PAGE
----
Quebec History Marianopolis College

Date Published:

L’Encyclopédie de l’histoire du Québec / The Quebec History Encyclopedia


Canadian Pacific Railway



The contract for construction of the railway was signed October 21st, 1880, the surveys having already been carried out under the direction of Sandford Fleming. Work was begun on the railway in May, 1881, and the last spike driven by Donald A. Smith (afterwards Lord Strathcona) on November 7th, 1885. This was the culmination of a long movement for a transcontinental railway across Canada. George Johnson in his Alphabet of First Things in Canada traces the evolution of the idea from the search for an overland route to the Pacific in the days of New Prance down to the various suggested transportation projects, first for a waggon road across the continent, then for a water thoroughfare, then for a combined water and rail route, then for a railway from Lake Superior to the Pacific, and finally for a transcontinental railway from Montreal to the Pacific. Under the terms of union, British Columbia had been promised, in 1871, railway connection with the east. The following year two companies were chartered, and these were finally merged in a third, which was to receive a heavy subsidy from the government for building the railway. The Pacific Scandal followed, and the downfall of the Macdonald government. The Mackenzie government adopted the policy of government ownership, but on Macdonald's return to power in 1878 he reverted to the original plan, and two years later the contract was signed for construction of the railway, the company receiving a Dominion subsidy of $25,000,000 and a land grant of 25,000,000 acres. Pessimistic views were held in many quarters as to the success of such a gigantic undertaking in a sparsely settled country but, although the early years of the road were extremely difficult, it ultimately more than realized the dreams of the men of vision who had stood behind it. The railway to-day has a mileage of 13,600, controls fleets of steamers on the Atlantic, Pacific and the Great Lakes, besides many other interests, and the capital of the company is $677,582,000.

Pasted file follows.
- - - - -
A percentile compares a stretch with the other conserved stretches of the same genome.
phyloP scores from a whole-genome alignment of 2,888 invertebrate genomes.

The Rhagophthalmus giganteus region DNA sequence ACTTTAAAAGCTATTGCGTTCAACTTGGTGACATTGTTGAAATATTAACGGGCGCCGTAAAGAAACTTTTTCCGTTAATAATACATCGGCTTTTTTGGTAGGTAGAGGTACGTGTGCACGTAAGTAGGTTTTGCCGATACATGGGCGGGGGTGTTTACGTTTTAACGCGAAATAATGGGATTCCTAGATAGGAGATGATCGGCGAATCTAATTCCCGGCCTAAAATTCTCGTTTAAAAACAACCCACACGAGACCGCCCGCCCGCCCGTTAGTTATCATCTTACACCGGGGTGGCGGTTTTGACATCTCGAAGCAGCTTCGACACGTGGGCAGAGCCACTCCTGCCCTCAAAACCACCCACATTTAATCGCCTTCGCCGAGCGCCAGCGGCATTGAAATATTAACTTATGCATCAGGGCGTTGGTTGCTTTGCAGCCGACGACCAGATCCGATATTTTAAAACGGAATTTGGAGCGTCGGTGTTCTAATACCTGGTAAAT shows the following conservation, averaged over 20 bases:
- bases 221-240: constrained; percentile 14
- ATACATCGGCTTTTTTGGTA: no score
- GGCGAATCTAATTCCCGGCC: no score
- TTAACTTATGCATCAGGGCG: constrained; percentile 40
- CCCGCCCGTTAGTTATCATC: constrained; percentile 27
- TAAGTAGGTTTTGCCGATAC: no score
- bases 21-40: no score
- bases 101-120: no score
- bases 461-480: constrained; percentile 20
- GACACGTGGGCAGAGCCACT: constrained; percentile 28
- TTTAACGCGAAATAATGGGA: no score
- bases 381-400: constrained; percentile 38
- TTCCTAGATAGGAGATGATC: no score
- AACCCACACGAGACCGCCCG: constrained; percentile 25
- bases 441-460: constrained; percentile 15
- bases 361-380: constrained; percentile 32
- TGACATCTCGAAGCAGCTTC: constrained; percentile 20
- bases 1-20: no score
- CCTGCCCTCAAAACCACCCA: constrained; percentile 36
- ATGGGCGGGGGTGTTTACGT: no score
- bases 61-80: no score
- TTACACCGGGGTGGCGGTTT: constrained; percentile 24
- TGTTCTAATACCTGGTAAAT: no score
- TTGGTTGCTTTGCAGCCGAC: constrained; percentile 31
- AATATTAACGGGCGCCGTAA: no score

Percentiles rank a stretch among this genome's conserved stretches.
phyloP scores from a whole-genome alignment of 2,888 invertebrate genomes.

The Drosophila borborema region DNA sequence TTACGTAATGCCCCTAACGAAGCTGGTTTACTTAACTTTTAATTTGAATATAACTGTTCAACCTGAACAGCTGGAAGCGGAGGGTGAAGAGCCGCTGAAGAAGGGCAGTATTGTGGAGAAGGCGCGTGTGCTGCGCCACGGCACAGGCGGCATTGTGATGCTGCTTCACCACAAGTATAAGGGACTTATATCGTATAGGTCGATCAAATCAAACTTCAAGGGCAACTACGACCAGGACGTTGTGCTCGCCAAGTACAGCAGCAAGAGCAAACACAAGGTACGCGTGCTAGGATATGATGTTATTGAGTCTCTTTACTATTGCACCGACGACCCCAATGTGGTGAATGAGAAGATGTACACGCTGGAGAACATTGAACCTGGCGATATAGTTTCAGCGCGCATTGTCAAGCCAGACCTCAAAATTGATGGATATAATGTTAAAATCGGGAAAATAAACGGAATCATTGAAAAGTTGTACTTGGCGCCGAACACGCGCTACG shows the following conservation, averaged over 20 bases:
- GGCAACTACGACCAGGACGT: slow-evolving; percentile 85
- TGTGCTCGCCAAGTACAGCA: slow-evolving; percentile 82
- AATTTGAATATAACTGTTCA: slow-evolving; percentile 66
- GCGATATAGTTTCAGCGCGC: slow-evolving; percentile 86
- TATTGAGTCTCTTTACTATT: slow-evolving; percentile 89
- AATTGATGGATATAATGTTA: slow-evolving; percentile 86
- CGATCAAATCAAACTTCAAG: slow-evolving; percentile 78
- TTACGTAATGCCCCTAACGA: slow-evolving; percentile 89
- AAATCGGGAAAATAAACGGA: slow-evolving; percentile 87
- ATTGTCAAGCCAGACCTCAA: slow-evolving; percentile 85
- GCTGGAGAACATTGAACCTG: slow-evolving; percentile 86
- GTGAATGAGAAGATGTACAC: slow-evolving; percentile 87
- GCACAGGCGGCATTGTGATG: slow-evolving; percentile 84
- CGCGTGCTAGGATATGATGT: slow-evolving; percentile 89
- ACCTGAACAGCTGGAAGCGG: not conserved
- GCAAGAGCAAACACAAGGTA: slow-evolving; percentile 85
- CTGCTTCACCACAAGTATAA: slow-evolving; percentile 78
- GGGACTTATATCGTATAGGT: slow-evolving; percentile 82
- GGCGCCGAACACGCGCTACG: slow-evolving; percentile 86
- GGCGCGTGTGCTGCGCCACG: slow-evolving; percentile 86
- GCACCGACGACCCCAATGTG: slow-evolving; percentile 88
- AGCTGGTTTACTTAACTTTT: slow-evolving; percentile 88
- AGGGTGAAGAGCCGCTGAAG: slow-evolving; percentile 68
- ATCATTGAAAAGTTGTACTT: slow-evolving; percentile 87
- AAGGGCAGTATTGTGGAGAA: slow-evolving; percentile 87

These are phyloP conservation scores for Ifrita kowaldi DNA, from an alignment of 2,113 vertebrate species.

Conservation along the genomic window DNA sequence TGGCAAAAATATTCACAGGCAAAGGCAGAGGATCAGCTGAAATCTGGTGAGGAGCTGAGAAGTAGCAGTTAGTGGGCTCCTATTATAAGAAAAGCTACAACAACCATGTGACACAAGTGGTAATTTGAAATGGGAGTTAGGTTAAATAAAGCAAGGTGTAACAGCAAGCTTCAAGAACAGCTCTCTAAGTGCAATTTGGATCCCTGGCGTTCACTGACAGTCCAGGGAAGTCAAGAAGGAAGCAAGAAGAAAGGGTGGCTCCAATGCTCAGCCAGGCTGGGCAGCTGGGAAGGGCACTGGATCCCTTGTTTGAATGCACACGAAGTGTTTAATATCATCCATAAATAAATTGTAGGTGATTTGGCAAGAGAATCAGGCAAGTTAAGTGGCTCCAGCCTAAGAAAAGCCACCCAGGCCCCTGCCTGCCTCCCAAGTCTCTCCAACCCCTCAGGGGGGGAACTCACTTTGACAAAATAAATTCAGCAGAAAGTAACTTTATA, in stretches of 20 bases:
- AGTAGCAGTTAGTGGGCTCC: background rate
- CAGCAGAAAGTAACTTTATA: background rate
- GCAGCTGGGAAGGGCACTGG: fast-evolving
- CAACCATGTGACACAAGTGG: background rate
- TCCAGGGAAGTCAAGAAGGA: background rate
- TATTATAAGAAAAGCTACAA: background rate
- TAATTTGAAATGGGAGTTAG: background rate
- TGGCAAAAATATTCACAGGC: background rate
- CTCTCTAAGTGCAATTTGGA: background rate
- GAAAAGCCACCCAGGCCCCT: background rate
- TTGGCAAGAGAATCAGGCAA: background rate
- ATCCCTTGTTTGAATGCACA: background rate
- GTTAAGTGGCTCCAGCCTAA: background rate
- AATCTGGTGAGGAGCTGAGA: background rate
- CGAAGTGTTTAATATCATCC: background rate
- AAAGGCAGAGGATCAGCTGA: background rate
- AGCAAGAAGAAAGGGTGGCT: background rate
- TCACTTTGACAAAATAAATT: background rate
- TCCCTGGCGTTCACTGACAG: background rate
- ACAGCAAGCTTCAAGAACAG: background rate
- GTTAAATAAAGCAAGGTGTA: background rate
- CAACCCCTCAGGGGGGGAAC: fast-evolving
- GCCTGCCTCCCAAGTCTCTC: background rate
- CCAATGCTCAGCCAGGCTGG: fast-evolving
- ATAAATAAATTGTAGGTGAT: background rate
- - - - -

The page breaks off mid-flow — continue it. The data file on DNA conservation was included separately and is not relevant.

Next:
Source : Lawrence J. BURPEE, "Canadian Pacific Railway", in The Oxford Encyclopaedia of Canadian History, London and Toronto, Oxford University Press, 1926, 699p., p. 84.


© 2004 Claude Bélanger, Marianopolis College